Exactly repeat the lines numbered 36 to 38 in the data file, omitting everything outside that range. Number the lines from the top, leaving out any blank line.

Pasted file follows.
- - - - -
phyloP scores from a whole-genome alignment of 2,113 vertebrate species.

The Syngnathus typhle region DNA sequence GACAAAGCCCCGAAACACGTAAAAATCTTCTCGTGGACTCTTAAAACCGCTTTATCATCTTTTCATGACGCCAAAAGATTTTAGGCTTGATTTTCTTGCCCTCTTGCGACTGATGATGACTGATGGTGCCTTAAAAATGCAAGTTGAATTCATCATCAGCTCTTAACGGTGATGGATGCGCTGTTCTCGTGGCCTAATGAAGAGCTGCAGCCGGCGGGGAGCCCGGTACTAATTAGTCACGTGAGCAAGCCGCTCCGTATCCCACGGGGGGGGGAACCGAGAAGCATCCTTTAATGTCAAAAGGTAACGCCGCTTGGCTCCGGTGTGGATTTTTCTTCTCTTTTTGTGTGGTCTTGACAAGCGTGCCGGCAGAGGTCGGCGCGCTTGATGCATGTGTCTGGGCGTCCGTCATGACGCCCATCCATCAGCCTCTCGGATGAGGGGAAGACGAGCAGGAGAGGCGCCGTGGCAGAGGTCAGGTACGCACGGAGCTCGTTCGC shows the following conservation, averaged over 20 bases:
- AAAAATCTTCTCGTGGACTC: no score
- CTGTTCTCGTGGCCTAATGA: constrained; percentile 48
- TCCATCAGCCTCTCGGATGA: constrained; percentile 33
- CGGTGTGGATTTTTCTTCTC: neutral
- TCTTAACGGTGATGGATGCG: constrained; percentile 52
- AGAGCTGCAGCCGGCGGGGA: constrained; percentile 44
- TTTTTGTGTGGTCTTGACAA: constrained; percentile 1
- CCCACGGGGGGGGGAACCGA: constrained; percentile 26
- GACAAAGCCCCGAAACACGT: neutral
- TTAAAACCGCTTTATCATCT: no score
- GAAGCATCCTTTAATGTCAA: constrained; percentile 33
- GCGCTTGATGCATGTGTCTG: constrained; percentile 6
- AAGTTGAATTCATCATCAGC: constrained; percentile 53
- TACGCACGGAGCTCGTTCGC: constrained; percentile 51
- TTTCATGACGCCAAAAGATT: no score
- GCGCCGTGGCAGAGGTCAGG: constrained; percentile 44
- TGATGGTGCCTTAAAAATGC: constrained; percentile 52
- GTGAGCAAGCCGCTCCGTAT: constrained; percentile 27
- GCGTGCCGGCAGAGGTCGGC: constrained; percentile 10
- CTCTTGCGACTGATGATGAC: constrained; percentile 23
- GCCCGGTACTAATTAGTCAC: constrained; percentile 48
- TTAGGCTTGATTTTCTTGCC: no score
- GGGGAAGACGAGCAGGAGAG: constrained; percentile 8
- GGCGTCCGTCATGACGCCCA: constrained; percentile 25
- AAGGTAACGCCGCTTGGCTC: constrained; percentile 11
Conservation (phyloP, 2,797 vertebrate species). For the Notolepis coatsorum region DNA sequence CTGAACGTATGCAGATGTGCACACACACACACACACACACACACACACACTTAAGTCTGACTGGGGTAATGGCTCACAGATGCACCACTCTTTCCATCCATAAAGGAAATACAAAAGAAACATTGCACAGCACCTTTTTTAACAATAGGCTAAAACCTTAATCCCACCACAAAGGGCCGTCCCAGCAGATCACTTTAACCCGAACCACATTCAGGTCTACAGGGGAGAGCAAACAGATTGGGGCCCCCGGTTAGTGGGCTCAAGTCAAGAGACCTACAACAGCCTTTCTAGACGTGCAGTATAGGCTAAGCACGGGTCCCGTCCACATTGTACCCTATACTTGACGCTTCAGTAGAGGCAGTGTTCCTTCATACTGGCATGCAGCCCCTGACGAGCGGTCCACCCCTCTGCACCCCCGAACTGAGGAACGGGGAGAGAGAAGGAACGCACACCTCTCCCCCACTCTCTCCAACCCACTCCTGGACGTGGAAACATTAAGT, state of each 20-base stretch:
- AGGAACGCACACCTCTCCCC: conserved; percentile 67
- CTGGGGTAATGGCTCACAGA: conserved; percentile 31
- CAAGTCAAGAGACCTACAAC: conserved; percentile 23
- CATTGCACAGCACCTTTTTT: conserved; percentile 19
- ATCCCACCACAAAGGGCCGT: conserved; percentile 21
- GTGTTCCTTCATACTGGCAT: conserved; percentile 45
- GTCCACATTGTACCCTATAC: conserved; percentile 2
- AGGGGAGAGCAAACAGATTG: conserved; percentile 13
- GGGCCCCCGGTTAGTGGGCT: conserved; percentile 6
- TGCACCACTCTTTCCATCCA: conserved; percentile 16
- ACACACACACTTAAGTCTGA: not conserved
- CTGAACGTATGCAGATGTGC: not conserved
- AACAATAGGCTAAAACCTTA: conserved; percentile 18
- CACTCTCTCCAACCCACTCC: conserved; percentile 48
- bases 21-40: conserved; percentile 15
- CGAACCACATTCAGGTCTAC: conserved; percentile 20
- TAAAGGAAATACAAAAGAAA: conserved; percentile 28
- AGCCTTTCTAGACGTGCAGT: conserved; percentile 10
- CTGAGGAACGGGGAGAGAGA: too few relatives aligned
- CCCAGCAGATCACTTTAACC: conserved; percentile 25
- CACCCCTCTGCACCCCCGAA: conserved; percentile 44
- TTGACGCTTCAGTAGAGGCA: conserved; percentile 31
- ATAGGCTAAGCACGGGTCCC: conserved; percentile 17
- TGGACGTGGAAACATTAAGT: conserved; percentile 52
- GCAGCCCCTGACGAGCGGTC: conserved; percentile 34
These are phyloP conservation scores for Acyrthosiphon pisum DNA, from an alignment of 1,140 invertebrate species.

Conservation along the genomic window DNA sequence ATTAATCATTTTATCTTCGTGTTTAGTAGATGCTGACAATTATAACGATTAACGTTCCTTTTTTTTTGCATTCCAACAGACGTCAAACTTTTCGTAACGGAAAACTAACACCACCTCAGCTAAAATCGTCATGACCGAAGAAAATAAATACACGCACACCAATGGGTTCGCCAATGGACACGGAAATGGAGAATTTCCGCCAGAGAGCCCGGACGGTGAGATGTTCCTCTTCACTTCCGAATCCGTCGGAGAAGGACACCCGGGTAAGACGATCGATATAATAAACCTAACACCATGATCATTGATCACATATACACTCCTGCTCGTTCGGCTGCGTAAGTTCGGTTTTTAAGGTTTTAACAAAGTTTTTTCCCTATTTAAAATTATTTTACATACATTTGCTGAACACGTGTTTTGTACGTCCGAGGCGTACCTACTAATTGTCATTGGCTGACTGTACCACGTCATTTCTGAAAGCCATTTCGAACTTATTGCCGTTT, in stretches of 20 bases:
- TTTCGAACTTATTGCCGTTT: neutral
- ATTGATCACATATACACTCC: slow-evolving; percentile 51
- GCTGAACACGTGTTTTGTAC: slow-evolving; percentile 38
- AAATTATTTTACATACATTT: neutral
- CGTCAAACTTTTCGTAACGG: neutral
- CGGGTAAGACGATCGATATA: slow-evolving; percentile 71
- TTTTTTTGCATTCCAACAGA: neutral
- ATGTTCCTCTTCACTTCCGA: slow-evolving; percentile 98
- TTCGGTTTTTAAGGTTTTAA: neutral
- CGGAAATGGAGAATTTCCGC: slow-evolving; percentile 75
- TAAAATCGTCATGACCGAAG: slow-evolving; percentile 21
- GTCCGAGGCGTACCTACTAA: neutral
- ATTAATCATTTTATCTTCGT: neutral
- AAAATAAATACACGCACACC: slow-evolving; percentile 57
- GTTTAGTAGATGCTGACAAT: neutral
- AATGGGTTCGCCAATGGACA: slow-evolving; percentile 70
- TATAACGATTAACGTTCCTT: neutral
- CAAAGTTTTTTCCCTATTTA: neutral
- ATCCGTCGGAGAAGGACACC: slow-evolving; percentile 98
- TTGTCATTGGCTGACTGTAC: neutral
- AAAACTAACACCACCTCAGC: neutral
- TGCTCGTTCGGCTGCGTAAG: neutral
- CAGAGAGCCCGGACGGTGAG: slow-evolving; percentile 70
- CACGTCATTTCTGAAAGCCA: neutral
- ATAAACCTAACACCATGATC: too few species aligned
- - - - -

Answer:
- AGGGGAGAGCAAACAGATTG: conserved; percentile 13
- GGGCCCCCGGTTAGTGGGCT: conserved; percentile 6
- TGCACCACTCTTTCCATCCA: conserved; percentile 16